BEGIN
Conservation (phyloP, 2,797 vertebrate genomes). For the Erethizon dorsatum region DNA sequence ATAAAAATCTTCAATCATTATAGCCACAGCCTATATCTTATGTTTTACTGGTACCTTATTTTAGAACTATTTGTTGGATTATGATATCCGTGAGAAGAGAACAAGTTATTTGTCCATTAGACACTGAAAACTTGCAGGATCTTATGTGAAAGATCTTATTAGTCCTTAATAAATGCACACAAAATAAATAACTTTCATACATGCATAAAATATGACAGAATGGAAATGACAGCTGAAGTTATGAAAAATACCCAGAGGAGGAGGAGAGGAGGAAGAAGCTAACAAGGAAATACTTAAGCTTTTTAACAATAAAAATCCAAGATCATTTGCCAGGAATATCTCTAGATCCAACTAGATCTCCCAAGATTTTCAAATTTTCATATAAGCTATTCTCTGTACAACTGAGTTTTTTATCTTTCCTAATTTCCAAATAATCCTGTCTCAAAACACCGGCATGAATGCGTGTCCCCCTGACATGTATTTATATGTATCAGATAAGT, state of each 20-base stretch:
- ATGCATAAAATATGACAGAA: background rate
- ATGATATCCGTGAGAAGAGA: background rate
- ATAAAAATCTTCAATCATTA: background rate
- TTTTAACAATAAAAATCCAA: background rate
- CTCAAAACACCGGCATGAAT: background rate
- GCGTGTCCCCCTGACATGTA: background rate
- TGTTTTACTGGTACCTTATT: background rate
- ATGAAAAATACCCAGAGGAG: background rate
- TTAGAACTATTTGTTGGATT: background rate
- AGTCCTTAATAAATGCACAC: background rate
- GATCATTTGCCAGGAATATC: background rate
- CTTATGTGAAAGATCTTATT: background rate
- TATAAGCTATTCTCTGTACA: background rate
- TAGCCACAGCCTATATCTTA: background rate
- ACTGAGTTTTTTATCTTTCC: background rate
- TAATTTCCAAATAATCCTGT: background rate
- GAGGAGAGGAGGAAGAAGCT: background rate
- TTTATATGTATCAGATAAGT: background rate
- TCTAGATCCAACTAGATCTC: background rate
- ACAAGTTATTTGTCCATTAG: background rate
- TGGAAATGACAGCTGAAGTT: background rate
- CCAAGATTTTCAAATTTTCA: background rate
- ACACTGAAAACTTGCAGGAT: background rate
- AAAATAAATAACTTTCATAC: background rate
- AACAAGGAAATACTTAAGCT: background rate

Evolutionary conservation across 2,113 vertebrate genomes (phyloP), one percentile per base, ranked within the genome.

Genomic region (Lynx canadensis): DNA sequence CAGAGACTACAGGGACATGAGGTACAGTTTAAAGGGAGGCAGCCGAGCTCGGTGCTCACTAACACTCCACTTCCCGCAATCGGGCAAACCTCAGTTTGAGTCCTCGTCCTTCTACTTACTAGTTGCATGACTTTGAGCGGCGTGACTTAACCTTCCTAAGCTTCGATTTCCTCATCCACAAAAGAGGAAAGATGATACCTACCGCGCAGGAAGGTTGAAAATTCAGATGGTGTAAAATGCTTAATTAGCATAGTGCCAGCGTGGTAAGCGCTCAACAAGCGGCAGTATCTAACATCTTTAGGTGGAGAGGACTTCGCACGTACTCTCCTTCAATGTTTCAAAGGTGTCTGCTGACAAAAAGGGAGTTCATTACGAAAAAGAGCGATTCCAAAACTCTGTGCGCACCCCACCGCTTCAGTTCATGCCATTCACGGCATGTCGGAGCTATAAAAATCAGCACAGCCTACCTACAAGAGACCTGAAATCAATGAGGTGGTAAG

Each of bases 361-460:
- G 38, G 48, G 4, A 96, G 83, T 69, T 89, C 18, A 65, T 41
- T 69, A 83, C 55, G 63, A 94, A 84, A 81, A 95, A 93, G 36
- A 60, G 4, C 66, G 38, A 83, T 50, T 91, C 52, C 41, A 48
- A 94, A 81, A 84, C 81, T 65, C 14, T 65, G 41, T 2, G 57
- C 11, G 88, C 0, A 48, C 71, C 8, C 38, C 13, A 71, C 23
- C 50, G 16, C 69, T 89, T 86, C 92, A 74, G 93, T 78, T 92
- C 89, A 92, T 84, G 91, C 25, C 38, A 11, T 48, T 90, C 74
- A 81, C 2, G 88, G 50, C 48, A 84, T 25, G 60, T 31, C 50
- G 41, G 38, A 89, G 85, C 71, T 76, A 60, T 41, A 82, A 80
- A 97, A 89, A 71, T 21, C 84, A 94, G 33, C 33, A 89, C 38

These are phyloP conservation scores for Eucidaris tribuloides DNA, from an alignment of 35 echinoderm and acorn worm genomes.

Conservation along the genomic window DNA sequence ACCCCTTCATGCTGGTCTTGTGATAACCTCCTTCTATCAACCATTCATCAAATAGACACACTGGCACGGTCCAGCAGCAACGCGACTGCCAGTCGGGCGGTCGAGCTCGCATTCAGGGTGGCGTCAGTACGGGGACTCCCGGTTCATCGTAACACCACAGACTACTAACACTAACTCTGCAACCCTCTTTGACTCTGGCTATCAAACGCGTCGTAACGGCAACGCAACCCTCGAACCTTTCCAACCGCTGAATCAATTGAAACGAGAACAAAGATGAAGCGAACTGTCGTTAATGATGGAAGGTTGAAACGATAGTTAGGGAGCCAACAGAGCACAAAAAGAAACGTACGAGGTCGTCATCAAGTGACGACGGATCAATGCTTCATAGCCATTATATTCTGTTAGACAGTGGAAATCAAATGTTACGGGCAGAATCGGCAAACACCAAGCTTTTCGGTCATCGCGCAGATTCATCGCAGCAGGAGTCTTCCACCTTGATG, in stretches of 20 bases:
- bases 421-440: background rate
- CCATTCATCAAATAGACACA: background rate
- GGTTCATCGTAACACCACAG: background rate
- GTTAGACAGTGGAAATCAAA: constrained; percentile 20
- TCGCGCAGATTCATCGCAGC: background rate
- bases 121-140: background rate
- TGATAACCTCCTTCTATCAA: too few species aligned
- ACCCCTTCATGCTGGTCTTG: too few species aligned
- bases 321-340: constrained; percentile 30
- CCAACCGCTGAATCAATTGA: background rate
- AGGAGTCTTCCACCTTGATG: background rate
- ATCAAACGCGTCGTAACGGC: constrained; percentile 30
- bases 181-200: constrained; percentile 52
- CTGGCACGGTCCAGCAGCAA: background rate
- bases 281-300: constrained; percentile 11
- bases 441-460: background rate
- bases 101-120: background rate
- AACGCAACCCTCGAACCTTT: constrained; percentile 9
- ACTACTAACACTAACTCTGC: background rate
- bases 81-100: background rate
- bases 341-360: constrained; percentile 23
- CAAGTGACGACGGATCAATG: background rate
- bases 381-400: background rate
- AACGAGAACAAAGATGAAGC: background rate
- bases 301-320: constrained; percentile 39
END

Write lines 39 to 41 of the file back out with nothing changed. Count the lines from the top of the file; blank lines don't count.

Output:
- A 97, A 89, A 71, T 21, C 84, A 94, G 33, C 33, A 89, C 38

These are phyloP conservation scores for Eucidaris tribuloides DNA, from an alignment of 35 echinoderm and acorn worm genomes.

Conservation along the genomic window DNA sequence ACCCCTTCATGCTGGTCTTGTGATAACCTCCTTCTATCAACCATTCATCAAATAGACACACTGGCACGGTCCAGCAGCAACGCGACTGCCAGTCGGGCGGTCGAGCTCGCATTCAGGGTGGCGTCAGTACGGGGACTCCCGGTTCATCGTAACACCACAGACTACTAACACTAACTCTGCAACCCTCTTTGACTCTGGCTATCAAACGCGTCGTAACGGCAACGCAACCCTCGAACCTTTCCAACCGCTGAATCAATTGAAACGAGAACAAAGATGAAGCGAACTGTCGTTAATGATGGAAGGTTGAAACGATAGTTAGGGAGCCAACAGAGCACAAAAAGAAACGTACGAGGTCGTCATCAAGTGACGACGGATCAATGCTTCATAGCCATTATATTCTGTTAGACAGTGGAAATCAAATGTTACGGGCAGAATCGGCAAACACCAAGCTTTTCGGTCATCGCGCAGATTCATCGCAGCAGGAGTCTTCCACCTTGATG, in stretches of 20 bases: